Interpretation and Guidance
  • Supporters of the tax argue that the case is particularly compelling for South Africa as the country is the 14th-largest emitter of greenhouse gases in the world, and heavily reliant on fossil fuels. This makes it vulnerable to a global shift into investments that mitigate climate change risk and support low-carbon economies, industries and companies. Over the medium to long term, the tax serves to re-orientate the whole economy to be less carbon intensive.
  • The Carbon Tax Act gives effect to the polluter-pays-principle for large emitters and helps to ensure that firms and consumers take the negative adverse costs (externalities) into account in their future production, consumption and investment decisions. Firms are incentivized towards adopting cleaner technologies over the next decade and beyond.
Useful Resources

The Carbon Tax Explained – WWF

Occupational Health and Safety Act No. 85 of 1993​

Overview
  • The Occupational Health and Safety Act No. 85 of 1993 governs health and safety at all workplaces. It is focused on the health and safety of persons at work and places the responsibility on employers “to do everything reasonably practical” to protect the welfare of their employees​
  • The Act requires that every company with more than 20 employees has to have a health and safety committee, which should be tasked with identifying potential hazards, examining the causes of any workplace incidents, investigating employee complaints and consulting with health and safety inspectors.​
  • It calls for employers to evaluate working areas and carry out risk assessments and regular health and safety inspections. The employer must evaluate all work, activities and systems of work that could present potential risks for and to the company’s employees. ​
  • A Health and Safety Officer also needs to be appointed to supervise the health and safety performance of the company, as well as to represent the employer and management at Health and Safety Committee meetings. ​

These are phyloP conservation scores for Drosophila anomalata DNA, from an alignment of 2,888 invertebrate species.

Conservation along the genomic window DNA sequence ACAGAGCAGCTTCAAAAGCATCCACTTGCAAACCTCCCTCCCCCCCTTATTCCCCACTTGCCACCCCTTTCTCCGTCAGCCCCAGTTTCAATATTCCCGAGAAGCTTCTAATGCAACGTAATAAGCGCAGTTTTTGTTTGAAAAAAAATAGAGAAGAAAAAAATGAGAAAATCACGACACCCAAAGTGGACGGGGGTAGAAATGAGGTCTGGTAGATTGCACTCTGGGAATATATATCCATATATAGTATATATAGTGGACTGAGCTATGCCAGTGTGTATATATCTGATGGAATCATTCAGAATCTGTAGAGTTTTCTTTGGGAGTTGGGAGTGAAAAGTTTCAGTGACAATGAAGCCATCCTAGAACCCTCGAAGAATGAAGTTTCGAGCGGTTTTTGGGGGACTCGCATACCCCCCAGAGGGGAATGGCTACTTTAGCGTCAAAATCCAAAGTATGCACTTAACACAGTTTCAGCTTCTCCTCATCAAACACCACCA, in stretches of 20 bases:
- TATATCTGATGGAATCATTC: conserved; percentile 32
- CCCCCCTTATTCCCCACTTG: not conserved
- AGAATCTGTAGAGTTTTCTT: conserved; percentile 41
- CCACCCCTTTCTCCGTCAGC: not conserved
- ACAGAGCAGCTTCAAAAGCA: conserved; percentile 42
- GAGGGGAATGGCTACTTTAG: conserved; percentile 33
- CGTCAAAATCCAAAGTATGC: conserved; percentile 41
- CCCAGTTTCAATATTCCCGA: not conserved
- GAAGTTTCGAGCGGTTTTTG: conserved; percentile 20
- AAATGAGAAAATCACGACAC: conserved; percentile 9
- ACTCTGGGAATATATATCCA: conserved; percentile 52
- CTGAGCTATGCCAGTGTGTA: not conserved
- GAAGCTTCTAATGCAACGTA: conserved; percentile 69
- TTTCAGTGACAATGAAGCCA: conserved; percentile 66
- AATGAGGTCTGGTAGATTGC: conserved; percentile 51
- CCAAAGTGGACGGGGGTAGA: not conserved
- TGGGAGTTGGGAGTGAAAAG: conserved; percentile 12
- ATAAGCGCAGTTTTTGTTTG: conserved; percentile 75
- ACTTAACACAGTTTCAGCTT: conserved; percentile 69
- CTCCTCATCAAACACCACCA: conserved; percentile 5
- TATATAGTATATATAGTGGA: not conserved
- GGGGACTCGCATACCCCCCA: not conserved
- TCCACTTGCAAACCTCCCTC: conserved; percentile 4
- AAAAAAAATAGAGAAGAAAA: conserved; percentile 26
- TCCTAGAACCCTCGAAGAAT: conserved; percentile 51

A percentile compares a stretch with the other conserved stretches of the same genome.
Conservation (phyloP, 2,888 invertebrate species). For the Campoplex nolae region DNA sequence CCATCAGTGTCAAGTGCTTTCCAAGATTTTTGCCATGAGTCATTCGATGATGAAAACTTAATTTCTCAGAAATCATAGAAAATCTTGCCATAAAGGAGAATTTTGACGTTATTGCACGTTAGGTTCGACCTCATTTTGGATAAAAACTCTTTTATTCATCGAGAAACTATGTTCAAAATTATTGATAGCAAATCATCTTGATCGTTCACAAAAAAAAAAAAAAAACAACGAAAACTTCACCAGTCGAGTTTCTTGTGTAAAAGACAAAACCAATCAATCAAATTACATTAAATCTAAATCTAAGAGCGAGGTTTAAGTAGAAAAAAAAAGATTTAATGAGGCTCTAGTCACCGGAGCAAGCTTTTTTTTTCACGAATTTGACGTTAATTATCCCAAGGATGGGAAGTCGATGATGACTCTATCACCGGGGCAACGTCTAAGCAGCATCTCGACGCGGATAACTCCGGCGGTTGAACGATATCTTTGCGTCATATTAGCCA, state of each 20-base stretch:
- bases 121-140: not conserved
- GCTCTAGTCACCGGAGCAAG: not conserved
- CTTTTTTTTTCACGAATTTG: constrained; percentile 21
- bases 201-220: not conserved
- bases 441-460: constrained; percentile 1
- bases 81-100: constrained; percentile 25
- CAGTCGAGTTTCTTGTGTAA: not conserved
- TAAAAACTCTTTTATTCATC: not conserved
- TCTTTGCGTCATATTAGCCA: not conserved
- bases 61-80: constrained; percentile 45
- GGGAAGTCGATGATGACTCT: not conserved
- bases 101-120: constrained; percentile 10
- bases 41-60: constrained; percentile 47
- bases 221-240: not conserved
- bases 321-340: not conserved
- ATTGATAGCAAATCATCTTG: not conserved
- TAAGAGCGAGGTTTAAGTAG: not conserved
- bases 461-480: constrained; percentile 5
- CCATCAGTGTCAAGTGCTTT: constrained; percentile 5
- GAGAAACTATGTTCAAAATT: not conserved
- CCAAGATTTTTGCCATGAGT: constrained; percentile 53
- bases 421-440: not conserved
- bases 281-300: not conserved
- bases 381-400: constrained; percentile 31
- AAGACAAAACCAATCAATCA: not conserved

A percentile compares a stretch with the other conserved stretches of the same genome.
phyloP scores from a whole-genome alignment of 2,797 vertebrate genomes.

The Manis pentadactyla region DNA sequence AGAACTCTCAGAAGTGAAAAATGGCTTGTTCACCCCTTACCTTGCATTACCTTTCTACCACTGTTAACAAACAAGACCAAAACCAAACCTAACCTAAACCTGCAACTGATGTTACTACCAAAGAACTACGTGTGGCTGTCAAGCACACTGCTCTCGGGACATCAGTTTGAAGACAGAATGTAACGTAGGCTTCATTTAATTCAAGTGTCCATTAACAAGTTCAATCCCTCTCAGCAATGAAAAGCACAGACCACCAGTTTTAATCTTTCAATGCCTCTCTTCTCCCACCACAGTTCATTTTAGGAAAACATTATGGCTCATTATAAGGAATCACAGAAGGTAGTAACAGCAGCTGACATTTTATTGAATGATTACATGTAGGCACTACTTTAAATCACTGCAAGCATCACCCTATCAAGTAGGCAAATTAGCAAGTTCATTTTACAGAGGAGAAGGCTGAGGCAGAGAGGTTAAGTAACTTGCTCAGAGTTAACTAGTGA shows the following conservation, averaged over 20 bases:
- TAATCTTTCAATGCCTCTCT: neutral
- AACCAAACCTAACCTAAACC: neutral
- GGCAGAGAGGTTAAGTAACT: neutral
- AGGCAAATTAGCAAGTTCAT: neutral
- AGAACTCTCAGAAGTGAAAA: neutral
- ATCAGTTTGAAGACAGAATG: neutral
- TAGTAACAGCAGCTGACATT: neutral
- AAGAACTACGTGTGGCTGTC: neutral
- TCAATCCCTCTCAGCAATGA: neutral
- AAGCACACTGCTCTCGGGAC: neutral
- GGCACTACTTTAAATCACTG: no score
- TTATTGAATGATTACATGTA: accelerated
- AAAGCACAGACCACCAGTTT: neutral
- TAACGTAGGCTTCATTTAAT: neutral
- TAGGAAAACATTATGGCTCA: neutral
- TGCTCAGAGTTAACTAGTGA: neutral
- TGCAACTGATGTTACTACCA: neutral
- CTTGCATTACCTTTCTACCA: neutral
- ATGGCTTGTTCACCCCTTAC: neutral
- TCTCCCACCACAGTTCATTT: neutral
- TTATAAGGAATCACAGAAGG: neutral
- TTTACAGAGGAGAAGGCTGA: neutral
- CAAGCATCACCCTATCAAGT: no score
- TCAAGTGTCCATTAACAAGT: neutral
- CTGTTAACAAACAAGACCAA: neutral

• The Act also directs employers to provide and establish precautionary measures and systems to prevent workplace injuries. ​
  • If a person is injured or becomes ill, the employer must notify the Department of Labor. If any high-risk hazards present themselves (such as a chemical spill) the employer must report this as well. The Department of Labor will investigate the incidents and hazards and ensure that employers and employees have done their best to abide by the Act and try to prevent the incident from occurring.
Penalty

Maximum fine of R50 000 or imprisonment for a period not exceeding 12 months, or both a fine and imprisonment

Interpretation and Guidance

South African businesses generally place a high importance on practicing good health and safety. Despite this, well enforced legislation means than financial institutions need to assess health and safety risks associated with high risk industries to avoid non-performing loans as a result of companies receiving fines or other penalties. 

Useful Resources

Basic Conditions of Employment Act No. 75 of 1997

Overview
  • The Basic Conditions of Employment Act applies to all staff, except senior management, workers who work for less than 24 hours in a month, sales staff who regulate their own hours, as well as some government employees.​
  • It sets out the minimum standard of employment. ​
  • The act requires employers to:​
    • Set working hours in line with labor laws. An employee may not be required to work for more than 45 hours per week. ​
    • Follow the law with regard to overtime, public holidays, and work on Sundays. The maximum amount of overtime allowed is 10 hours in a week and it must be voluntary.
    • Give employees annual, sick, maternity and family responsibility leave. Workers are entitled to 21 days of paid annual leave per year, 4 months of maternity leave and one day of sick leave for every 26 days worked. 
  • Employers who employ 5 or more workers must –  provide workers with the following documents:​
    • Written particulars of employment
    • A pay slip each time they are paid
    • Maintain an employee record for each worker
    • Display a summary of the Basic Conditions of Employment Act in the workplace
Penalty

Fine or imprisonment for up to 3 years.

Interpretation and Guidance

South Africa has well enforced labor law and active labor unions, however there have been recent labor issues in the agriculture sector in the country. Banks should pay particularly attention to this sector to ensure that reputational risks do not accrue to them. 

Useful resources